It is not great talents that God blesses as much as likeness to Jesus. A holy minister is an awful weapon in the hand of God.

The same can be said of course of a holy people. Let us be Spirit-filled people.

We Are to Reflect Christian Love in All Our Dealings🔗

What is the most essential ingredient of a spiritually healthy church? It must be Christian love. After all, this is the greatest gift (1 Corinthians 13:13). This is crystal-clear in John’s first letter. It is a prominent attribute of the Godhead; it was the source of the incarnation and the atonement and therefore in the provision of the gospel itself. It is behind the chastening by the Lord of His people. It will consequently be the heartbeat of a living Reformed church. It is one element of all elements that dare not be wanting in a church. It is that aspect of church life without which it will be structure without a heart, body without blood, and furnace without fire. It is the primary mark of the Christian and therefore of the Christian church. Thus, says Paul, ‘follow after charity’ (1 Corinthians 14:1). If the world is not able to say: ‘See how these Christians love one another,’ the church will lack credibility. This Christian love will operate in several ways. It will be exercised on the one hand toward the Lord. The Christian is to love the Lord above all; to love Christ as Redeemer; to love the truth; to love the ordinances; to love the Sabbath and all the commandments. But let us remember that the commandments are summed up in this:

Love God above all and your neighbour as yourself. Luke 10:27; Romans 13:9

This love flows in that direction too: towards others, within the church, in our families and to the world. But how exemplary are we of this divinely-quickened love? What love do we have for the souls of men and for the gospel that provides the loving remedy for the sinner’s greatest need – if they would get to glory at last? What did Paul desire for the Thessalonians?

And the Lord make you to increase and abound in love one toward another, and toward all men.1 Thessalonians 3:12

Fathers and brethren, ‘increase and abound’ in love!

We Are to Have a Lively Expectation🔗

In desiring of the Thessalonians that they increase and abound in love, Paul provides the reason:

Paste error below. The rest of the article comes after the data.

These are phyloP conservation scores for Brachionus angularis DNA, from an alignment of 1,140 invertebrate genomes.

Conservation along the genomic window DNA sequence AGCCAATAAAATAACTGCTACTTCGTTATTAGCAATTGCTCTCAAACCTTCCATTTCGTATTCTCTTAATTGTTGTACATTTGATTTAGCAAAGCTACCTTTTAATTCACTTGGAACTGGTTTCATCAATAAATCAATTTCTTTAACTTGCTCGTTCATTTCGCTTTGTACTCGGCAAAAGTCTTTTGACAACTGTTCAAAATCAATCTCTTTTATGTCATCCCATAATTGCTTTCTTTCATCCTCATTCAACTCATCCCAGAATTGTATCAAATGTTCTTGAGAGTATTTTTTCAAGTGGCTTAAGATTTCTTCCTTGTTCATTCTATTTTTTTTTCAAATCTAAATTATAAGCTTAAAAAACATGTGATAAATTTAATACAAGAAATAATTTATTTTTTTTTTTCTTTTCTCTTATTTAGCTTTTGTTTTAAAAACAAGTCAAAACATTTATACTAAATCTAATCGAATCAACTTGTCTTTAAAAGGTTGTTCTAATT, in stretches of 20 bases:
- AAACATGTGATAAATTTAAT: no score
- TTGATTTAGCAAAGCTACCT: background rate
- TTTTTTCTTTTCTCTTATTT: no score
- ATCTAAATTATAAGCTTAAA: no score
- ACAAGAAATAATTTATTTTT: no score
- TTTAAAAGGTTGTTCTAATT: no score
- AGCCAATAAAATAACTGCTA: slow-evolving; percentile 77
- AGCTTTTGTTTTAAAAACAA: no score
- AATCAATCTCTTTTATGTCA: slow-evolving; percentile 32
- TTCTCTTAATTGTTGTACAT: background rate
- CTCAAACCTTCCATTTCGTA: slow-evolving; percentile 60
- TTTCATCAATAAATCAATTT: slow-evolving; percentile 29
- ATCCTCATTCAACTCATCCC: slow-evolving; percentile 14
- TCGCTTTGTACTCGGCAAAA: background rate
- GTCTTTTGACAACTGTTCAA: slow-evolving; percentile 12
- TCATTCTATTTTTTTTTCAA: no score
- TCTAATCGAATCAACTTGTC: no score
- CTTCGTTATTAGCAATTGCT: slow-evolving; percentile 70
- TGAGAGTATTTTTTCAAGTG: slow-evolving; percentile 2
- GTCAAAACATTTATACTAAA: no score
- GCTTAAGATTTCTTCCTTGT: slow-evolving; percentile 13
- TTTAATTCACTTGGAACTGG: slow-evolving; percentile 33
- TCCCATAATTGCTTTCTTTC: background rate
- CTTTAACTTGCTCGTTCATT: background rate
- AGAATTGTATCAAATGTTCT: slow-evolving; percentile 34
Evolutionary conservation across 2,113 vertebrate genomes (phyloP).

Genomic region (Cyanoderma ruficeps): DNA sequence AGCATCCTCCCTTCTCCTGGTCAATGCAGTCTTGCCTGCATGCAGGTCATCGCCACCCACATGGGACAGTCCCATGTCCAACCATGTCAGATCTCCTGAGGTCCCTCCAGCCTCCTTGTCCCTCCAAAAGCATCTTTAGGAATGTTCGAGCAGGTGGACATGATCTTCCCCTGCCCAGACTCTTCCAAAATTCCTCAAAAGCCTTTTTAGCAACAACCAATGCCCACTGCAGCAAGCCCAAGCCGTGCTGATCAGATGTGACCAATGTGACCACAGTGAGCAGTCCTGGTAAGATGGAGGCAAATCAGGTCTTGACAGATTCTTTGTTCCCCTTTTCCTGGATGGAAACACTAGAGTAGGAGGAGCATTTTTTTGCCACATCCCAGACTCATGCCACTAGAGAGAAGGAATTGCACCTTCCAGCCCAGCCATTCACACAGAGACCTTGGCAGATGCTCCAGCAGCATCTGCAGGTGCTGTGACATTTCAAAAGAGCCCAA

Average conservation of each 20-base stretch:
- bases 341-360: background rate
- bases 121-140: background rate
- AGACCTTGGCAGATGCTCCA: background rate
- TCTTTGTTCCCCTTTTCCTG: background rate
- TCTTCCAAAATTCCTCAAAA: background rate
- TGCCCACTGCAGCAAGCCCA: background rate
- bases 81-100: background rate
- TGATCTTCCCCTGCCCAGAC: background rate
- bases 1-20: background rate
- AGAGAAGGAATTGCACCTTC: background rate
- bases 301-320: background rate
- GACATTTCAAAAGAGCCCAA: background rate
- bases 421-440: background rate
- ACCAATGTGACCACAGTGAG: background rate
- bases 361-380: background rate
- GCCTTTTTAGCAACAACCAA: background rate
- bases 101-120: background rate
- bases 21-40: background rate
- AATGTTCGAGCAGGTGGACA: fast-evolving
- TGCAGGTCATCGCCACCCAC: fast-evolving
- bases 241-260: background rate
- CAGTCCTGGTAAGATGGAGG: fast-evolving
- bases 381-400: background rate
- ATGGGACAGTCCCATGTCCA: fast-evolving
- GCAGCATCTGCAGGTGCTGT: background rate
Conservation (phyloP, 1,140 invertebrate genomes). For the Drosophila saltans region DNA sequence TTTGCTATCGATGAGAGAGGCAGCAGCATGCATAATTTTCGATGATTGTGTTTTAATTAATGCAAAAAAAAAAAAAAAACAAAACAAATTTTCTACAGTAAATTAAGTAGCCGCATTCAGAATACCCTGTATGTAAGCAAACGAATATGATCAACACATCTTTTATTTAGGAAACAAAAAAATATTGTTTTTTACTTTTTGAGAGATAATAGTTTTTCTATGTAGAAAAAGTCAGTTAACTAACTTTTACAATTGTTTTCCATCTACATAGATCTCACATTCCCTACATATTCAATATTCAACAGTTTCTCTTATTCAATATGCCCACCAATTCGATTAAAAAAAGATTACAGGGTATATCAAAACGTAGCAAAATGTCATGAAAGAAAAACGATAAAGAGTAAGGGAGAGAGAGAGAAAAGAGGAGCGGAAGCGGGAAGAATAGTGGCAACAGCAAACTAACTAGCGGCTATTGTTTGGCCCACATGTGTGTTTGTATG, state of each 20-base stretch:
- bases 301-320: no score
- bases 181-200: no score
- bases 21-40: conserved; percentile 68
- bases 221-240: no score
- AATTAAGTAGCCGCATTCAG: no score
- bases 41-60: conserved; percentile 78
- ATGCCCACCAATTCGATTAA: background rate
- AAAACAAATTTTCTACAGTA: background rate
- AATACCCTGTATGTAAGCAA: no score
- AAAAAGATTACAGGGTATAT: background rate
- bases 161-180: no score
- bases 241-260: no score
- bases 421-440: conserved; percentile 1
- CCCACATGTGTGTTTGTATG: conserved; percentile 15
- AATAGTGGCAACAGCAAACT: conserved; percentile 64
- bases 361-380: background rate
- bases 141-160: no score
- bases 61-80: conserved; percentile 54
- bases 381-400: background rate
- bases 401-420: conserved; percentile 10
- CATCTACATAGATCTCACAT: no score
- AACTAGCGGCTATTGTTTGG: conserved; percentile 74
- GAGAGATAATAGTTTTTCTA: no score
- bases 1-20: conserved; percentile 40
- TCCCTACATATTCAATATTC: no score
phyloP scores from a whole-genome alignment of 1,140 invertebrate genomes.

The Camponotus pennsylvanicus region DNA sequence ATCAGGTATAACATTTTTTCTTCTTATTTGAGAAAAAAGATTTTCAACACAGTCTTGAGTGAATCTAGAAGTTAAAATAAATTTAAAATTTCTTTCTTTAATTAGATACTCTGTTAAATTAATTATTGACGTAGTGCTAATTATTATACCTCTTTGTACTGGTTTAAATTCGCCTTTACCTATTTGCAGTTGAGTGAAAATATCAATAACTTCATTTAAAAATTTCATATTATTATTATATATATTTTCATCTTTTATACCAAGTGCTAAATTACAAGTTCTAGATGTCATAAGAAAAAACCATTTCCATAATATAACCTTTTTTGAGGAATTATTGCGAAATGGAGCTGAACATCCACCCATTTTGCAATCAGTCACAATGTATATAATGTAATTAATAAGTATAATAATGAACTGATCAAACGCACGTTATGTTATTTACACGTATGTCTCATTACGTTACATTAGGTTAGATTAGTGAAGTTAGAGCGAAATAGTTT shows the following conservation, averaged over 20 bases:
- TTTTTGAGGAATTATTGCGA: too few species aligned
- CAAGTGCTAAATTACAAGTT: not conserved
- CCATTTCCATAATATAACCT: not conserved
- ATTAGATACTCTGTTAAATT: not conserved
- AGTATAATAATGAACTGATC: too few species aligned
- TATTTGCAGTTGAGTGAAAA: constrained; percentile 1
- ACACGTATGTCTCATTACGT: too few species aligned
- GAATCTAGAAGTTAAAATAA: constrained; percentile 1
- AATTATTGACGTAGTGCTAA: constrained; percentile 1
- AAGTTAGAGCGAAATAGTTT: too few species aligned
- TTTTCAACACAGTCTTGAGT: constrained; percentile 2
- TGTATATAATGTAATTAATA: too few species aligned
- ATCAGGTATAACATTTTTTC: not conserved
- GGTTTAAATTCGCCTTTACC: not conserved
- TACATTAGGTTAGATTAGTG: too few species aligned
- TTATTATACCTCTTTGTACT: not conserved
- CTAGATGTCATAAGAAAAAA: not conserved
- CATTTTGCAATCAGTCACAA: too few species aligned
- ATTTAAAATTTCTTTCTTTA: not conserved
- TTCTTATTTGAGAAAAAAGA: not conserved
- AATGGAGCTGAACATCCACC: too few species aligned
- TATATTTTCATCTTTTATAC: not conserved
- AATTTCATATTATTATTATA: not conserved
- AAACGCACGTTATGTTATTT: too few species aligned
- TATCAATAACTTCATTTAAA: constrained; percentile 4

To the end he may stablish your hearts unblameable in holiness before God, even our Father, at the coming of our Lord Jesus Christ with all his saints.1 Thessalonians 3:13

What is the great expectation of the church? It is our Lord’s Second Coming at the end of history, ushering in the general resurrection and the day of judgment. We are to be holy people waiting for His return, praying for it, watching for it (2 Peter 3:10-14). Paul, coming to the end of his life and work was able to say this:

I have fought a good fight, I have finished my course, I have kept the faith.2 Timothy 4:7

He had confidence concerning his own expectation:

Henceforth there is laid up for me a crown of righteousness, which the Lord, the righteous Judge, shall give me at that day.2 Timothy 4:8

He was confident that this was the promise for all who likewise ‘kept the faith’. He puts it this way: ‘and not to me only but unto all them also that love His appearing’. We are to be as those who are waiting for their Lord from heaven (1 Corinthians 1:7), longing for His appearing, loving the very thought of it.


Fathers and brethren, and Christian friends, as long as we are here we are to fight the good fight of faith. This is our duty and privilege as a Reformed church and as individuals, because the day will dawn when the shadows will flee away when we will know even as we are known and we must give an account to God. Let us by all means be a living body of burning zeal and love upon this earth – for the Lord, for His truth, for one another, and for the lost, seeking untiringly by His grace to be instruments in His hands for the salvation of sinners and the hastening of His coming.

We began with a picture from a saying of ‘Rabbi’ Duncan. We end with a picture with which Abraham Kuyper closed his 1898 Lectures on Calvinism:

The period in which we are living at present, is surely at a low ebb religiously. Unless God send forth His Spirit, there will be no turn, and fearfully rapid will be the descent of the waters. But you remember the Aeolian Harp, which men were wont to place outside their casement, that the breeze might wake its music into life … if the harp did not lie in readiness, a rustling of the breeze might be heard, but not a single note of ethereal music delighted the ear. Now, let Calvinism be nothing but such an Aeolian Harp – absolutely powerless, as it is, without the quickening Spirit of God – still we feel it our God-given duty to keep our harp, its strings tuned aright, ready in the window of God’s Holy Zion, awaiting the breath of the Spirit.

What can we say? May the Lord be pleased to send us the breath of the Spirit in our needy day!

Even so, come, Lord Jesus! (Revelation 22:20). Amen.